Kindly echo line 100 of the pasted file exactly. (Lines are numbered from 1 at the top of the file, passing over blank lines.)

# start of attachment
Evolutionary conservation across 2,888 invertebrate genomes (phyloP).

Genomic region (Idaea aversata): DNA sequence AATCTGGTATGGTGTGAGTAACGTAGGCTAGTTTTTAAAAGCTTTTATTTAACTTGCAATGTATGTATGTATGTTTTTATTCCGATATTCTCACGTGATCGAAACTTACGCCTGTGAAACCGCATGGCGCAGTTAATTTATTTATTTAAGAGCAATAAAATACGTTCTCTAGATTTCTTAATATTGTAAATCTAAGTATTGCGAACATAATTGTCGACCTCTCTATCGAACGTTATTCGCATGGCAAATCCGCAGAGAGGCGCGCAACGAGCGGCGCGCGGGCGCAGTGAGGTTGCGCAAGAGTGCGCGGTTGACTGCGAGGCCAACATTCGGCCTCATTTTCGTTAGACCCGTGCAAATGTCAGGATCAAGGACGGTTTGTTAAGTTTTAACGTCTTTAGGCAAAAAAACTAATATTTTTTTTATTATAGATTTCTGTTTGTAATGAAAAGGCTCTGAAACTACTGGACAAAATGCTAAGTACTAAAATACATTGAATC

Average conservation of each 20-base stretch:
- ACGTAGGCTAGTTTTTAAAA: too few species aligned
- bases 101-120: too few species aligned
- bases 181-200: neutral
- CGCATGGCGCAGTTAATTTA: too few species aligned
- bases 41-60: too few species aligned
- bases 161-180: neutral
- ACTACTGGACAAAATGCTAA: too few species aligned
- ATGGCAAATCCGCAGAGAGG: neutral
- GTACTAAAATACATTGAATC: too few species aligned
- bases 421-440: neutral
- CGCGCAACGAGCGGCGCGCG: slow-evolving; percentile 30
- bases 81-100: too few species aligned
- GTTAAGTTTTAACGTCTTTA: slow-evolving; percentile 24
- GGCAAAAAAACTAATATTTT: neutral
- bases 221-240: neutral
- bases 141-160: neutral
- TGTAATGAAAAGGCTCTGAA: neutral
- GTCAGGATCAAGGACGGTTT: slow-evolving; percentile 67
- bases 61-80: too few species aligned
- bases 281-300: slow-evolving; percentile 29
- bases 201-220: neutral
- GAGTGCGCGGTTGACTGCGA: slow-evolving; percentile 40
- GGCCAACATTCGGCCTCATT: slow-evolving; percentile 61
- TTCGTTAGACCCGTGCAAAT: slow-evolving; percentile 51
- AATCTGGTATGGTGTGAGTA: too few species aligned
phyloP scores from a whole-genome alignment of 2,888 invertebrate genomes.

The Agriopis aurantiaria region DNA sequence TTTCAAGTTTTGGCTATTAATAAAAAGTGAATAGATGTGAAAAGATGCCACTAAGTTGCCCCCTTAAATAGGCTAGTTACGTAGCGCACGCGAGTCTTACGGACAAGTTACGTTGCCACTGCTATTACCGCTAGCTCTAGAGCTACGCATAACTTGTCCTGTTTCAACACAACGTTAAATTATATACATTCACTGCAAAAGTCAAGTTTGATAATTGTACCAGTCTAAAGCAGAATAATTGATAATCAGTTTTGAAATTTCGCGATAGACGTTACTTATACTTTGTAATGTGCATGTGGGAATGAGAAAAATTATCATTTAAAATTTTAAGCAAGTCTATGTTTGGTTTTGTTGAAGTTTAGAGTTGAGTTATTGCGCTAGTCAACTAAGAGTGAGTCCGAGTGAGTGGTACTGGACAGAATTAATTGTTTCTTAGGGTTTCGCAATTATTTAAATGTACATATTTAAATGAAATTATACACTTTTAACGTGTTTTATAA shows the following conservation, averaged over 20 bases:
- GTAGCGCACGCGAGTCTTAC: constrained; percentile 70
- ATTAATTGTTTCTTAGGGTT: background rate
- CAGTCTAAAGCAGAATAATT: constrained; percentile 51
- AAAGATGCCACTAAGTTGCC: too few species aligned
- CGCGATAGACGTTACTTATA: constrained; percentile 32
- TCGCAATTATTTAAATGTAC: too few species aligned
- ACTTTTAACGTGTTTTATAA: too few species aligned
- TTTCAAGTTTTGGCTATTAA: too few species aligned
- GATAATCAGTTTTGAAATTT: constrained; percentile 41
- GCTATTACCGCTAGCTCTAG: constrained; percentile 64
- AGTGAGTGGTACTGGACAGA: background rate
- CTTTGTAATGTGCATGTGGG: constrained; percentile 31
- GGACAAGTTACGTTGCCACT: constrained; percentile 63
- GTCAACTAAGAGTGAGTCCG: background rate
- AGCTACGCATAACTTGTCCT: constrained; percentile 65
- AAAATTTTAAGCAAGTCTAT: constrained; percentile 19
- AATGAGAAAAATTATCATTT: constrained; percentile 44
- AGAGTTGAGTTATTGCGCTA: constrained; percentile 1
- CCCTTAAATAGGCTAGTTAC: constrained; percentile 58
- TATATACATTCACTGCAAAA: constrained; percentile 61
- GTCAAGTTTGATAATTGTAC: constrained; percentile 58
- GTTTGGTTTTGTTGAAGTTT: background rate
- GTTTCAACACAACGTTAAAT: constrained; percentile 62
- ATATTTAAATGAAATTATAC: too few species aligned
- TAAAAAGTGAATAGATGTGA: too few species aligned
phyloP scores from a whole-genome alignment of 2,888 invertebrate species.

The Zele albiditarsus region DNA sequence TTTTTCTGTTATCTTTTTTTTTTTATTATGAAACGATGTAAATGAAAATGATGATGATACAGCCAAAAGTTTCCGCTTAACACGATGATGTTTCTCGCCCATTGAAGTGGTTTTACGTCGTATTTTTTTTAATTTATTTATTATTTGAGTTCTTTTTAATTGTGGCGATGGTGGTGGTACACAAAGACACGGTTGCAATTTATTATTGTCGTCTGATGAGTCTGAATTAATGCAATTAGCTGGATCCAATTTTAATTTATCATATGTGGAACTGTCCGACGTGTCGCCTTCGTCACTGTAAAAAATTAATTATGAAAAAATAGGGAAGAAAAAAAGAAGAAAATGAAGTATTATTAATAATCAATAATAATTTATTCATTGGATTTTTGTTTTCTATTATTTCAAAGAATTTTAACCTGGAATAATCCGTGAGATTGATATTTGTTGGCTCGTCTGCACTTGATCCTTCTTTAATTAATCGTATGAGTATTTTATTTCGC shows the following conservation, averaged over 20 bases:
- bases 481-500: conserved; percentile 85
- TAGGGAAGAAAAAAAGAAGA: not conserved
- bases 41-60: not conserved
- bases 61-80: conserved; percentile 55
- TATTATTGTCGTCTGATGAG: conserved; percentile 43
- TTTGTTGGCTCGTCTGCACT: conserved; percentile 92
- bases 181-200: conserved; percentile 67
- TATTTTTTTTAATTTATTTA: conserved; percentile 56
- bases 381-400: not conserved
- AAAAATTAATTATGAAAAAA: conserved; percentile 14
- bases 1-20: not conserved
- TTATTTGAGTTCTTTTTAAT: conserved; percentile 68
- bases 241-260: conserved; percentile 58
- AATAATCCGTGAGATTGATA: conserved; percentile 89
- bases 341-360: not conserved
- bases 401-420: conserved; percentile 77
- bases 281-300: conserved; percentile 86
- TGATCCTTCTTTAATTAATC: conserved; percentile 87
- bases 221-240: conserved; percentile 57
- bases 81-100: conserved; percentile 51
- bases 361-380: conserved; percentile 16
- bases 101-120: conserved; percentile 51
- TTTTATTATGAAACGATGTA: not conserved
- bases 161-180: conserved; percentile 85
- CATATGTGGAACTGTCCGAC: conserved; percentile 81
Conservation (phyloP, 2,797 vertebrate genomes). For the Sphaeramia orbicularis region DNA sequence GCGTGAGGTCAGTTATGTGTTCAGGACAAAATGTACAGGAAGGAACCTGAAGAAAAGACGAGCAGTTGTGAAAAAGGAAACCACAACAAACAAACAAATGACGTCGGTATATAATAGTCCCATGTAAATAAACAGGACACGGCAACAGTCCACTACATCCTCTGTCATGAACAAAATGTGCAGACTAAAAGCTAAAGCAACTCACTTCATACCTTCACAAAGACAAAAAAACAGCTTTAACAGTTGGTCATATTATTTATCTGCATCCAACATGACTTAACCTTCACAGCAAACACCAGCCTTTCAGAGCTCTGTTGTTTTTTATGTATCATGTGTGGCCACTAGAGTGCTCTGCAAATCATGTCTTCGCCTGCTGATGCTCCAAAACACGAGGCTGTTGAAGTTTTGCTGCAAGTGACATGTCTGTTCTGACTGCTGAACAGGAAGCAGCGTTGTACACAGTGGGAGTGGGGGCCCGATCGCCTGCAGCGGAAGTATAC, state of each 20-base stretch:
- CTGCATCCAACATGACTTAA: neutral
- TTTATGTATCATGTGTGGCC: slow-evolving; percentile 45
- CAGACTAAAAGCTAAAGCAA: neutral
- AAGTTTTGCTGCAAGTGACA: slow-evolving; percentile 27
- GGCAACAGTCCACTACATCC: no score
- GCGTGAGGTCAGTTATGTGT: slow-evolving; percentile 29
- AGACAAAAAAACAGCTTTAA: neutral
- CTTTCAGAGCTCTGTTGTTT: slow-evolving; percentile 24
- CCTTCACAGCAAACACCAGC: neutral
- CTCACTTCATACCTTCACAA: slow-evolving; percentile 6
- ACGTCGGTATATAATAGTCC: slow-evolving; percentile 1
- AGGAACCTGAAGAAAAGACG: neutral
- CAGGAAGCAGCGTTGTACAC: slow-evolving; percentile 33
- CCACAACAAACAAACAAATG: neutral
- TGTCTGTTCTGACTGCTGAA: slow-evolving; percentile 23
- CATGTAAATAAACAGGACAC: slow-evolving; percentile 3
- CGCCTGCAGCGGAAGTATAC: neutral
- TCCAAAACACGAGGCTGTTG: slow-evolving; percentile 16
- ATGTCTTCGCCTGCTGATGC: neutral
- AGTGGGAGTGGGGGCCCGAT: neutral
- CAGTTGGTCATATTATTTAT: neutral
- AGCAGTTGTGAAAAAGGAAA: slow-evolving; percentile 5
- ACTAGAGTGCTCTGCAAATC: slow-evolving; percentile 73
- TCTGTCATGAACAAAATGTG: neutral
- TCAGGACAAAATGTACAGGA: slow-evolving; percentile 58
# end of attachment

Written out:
- CGCCTGCAGCGGAAGTATAC: neutral